The campground is fully equipped with a clean bathhouse, dishwashing station, picnic benches, fire rings, and more, while the store sells everything you might need for camping from firewood to snacks, camping gear, and ice.
2. Cunningham Falls State Park
Cunningham Falls is among the most popular waterfalls in Maryland and can be found within the same named state park, located just a 5-minute drive from Thurmont.
The state park is simply picturesque and covered in scenic hiking trails that run through it from side to side.
While it’s worth exploring the whole park, if you’re on a time crunch I recommend checking out only the William Houch Area, which includes the Cunningham Falls as well as the lake and campgrounds.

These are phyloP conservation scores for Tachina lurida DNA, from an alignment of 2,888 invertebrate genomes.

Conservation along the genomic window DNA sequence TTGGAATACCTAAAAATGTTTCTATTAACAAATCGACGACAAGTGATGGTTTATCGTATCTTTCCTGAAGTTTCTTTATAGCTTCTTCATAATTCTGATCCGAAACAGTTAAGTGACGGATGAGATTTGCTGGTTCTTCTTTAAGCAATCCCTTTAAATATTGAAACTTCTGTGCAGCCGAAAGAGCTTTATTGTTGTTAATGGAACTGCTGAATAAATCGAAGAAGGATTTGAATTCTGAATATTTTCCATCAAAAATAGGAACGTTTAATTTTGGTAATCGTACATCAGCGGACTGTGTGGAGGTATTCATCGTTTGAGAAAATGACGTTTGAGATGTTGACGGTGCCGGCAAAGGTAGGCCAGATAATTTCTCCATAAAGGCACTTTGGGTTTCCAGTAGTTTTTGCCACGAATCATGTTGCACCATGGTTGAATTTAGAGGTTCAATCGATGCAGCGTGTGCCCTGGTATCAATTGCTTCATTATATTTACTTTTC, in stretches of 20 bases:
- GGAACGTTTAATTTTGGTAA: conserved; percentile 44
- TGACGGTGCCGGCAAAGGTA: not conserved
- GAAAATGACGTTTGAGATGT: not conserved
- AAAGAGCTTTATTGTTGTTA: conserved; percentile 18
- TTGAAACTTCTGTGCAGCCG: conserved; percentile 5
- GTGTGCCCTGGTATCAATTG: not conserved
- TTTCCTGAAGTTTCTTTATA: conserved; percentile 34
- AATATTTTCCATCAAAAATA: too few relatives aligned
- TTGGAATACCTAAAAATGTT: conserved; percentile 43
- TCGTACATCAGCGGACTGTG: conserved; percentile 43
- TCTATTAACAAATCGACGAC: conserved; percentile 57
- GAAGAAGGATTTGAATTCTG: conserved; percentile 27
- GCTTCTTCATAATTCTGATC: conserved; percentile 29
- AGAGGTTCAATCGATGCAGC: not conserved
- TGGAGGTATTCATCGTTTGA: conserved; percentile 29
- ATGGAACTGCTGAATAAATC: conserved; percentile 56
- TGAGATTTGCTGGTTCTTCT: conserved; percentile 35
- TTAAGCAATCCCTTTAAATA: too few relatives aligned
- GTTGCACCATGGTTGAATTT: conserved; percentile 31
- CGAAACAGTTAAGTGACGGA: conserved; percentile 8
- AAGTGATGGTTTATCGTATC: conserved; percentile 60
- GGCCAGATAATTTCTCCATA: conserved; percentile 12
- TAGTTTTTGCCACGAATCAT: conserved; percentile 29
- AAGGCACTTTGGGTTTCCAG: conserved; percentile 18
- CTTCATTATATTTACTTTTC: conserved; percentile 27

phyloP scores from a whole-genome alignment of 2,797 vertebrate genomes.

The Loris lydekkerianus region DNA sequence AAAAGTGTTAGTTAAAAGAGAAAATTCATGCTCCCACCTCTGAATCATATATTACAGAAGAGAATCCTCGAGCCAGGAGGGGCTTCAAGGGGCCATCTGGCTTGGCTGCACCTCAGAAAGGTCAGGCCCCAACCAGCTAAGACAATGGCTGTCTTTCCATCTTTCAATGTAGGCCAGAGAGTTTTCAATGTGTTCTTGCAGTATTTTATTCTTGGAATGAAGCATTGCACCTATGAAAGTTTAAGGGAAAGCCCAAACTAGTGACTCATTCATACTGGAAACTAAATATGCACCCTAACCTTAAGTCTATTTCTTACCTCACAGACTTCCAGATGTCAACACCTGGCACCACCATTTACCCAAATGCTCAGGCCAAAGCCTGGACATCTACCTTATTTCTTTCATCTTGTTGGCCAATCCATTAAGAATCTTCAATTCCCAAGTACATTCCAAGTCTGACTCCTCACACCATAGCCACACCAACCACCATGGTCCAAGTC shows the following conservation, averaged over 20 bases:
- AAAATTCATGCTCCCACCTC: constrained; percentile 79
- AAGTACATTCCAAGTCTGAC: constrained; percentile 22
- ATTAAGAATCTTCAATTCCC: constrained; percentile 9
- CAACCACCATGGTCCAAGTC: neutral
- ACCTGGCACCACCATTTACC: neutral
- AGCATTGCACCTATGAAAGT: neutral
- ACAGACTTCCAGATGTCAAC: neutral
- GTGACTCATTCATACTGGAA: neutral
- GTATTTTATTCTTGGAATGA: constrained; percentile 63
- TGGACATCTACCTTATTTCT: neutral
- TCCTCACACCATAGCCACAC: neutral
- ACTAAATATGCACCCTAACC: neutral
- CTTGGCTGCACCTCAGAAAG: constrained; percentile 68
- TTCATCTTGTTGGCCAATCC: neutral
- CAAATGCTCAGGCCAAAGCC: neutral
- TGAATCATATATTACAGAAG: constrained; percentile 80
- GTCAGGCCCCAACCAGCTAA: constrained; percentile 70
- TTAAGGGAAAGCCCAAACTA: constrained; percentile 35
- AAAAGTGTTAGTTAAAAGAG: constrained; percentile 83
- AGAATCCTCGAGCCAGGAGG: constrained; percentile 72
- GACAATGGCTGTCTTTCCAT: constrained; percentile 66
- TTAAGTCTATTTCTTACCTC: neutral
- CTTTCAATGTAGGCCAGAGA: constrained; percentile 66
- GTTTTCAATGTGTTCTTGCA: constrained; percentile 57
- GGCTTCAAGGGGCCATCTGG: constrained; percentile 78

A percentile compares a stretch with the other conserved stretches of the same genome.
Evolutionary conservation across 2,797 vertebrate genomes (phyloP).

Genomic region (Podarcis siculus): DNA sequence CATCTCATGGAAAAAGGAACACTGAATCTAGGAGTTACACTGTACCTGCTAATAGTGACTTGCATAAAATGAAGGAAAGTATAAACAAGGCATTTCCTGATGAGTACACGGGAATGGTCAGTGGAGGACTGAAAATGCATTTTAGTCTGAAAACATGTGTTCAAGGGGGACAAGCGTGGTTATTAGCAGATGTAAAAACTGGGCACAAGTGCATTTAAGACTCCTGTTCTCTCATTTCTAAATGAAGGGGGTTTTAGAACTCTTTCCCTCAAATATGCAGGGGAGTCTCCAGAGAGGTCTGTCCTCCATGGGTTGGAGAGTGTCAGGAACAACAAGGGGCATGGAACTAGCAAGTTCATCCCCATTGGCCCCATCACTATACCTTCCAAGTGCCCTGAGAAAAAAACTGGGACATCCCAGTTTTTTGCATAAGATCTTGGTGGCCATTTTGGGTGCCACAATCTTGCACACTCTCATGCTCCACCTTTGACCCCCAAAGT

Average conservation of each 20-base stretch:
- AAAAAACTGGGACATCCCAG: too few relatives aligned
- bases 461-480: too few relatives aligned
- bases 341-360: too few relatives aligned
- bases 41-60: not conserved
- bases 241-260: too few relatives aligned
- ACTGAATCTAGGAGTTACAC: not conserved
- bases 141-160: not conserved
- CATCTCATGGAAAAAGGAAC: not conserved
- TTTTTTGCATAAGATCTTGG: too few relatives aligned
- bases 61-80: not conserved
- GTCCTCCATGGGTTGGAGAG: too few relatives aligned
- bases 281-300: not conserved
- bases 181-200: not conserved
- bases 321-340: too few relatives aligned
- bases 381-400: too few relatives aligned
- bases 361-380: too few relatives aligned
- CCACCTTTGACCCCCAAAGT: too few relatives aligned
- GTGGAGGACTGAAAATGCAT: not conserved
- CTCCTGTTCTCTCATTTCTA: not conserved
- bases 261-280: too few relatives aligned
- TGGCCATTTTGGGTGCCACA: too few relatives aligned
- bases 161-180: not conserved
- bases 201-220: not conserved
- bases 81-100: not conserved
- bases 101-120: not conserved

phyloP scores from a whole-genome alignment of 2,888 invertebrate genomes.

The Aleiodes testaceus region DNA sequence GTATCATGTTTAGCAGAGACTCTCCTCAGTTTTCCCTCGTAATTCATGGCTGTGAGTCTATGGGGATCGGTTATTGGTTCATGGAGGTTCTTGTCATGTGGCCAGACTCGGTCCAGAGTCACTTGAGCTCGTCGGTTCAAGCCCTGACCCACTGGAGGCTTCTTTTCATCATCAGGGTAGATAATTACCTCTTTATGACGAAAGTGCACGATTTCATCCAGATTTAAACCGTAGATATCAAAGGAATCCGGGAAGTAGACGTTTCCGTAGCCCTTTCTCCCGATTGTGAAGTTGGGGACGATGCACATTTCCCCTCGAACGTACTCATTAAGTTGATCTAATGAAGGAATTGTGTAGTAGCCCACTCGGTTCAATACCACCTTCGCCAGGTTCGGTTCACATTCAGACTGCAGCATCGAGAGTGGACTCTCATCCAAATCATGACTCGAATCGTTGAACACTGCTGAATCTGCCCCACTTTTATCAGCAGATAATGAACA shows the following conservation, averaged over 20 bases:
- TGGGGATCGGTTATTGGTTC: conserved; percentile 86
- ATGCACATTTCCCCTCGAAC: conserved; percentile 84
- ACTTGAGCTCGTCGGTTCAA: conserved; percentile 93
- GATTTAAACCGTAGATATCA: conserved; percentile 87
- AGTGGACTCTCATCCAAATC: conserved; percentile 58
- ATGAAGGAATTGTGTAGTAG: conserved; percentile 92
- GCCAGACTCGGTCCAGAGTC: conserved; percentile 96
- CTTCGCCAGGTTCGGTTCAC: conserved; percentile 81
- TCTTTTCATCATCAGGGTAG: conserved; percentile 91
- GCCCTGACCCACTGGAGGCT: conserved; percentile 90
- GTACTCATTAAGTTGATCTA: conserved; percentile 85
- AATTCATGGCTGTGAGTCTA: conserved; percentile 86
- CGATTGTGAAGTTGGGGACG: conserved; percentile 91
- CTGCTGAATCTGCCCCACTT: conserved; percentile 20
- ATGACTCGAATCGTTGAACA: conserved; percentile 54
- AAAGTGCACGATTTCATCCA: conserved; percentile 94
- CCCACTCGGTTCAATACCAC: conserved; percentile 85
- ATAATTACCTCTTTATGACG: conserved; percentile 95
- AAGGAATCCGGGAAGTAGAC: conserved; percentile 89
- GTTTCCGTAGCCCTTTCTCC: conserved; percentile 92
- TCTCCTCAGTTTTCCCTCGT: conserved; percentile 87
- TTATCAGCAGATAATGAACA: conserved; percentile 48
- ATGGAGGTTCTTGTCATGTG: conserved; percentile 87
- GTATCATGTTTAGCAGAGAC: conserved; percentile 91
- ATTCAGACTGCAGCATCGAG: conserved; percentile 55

People love to visit the park and stay for a few days, as there are plenty of activities available, especially during the summer. Boating, kayaking, canoeing, fishing, and hiking are among the most popular activities.
At Hunting Creek Lake it’s allowed to swim from Memorial Day to Labor Day, however, it is prohibited to swim at the falls for safety reasons.
There are two main ways to reach the falls.
The most direct hiking trail is the Cunningham Falls State Park Lower Trail, which is just half a mile long and not too strenuous. It’s the shortest and most comfortable option as it directly leads to the fall.
The second choice is the Cliff trail, which is much more challenging as it’s covered in rocks and requires some climbing.
Both hikes have their endpoint at the falls, which is why I recommend picking Lower Trail on the way to the waterfalls and taking Cliff Trail on the way back to create a loop.
This way you’ll get to see more of the park, and you won’t have to hit the same trail twice.
Both trailheads are complete with a designated parking lot.
It’s possible to camp at Cunningham Falls at the William Houck Area Campground, which is open from April to October. There are over 100 basic campsites available and around 30 campsites with electric access.